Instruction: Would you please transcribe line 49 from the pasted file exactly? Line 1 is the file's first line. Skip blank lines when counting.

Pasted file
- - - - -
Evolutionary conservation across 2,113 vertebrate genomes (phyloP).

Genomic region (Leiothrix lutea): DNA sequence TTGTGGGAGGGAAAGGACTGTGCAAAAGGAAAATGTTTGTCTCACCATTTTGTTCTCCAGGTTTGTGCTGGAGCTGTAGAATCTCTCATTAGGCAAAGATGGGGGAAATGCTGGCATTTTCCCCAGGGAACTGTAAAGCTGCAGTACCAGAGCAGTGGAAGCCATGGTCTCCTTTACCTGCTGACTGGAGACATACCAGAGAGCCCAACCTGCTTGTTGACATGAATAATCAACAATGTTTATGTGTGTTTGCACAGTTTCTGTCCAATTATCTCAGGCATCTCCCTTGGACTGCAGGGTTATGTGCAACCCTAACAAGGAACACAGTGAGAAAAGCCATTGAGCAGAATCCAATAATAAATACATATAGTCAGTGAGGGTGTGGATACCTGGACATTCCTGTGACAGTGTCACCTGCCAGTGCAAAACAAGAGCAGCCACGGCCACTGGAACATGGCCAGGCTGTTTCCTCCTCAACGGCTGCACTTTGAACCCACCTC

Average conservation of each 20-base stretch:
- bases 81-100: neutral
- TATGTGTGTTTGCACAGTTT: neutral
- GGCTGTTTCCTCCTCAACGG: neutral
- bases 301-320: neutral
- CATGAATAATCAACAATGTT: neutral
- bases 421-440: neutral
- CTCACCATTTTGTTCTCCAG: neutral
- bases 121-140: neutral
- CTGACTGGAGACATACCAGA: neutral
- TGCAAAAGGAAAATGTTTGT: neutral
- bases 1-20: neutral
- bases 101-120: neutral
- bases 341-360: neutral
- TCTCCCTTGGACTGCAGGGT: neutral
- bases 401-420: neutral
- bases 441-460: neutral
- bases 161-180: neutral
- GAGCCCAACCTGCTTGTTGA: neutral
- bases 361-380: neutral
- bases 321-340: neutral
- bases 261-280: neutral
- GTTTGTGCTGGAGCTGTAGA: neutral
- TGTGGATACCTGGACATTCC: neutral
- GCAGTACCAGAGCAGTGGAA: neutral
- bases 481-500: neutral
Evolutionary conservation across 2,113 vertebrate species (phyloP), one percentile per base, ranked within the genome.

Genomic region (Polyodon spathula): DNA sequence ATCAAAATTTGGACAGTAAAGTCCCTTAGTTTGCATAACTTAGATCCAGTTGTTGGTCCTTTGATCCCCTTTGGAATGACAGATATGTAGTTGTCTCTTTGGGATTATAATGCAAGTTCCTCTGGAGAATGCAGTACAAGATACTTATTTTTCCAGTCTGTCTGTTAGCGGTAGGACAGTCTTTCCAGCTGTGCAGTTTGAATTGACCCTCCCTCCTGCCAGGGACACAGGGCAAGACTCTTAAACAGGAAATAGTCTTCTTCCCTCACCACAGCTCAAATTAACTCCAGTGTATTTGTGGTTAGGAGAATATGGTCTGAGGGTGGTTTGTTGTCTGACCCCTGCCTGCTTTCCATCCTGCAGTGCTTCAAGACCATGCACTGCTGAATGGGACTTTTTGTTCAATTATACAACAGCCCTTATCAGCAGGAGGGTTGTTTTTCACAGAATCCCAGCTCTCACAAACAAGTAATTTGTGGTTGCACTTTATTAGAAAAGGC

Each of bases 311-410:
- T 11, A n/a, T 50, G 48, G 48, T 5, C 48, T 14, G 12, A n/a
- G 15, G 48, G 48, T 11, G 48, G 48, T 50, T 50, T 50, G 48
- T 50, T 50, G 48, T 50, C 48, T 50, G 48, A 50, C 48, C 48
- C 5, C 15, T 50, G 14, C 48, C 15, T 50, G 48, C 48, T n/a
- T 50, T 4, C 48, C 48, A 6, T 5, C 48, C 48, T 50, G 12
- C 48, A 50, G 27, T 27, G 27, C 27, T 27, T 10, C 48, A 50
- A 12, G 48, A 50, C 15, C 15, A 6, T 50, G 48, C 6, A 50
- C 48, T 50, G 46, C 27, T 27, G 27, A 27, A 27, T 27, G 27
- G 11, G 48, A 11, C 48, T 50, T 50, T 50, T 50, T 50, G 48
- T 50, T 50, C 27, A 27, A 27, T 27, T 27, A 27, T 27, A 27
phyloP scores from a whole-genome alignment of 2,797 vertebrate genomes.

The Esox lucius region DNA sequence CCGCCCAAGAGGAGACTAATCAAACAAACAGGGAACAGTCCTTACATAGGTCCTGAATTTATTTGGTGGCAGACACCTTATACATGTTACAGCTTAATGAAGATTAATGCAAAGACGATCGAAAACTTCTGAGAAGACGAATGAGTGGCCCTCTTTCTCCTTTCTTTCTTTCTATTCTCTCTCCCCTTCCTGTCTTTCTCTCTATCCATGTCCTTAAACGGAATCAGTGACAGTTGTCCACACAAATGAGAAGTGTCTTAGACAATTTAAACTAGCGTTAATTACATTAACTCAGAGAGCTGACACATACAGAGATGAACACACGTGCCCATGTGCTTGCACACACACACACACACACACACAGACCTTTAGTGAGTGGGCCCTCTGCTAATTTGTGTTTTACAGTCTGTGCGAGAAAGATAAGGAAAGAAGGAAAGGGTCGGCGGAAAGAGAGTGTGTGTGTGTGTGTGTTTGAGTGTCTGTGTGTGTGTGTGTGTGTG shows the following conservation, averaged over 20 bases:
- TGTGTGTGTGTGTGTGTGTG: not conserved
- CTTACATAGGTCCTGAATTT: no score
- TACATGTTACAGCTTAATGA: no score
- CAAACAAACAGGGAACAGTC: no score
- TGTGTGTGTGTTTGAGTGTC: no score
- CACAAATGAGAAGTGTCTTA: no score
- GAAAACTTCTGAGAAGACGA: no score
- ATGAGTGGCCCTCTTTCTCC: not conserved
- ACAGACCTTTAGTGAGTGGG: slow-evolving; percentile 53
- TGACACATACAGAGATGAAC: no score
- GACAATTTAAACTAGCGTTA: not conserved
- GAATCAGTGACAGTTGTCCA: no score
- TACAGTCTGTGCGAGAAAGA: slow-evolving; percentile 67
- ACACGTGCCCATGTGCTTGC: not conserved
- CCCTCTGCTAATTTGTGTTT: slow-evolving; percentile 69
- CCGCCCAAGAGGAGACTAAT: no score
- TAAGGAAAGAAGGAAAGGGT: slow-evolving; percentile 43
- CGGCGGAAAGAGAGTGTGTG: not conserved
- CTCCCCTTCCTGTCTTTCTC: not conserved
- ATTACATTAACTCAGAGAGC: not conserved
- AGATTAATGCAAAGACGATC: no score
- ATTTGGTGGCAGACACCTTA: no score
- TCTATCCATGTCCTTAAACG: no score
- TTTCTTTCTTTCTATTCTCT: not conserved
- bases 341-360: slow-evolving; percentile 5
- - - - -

- CACAAATGAGAAGTGTCTTA: no score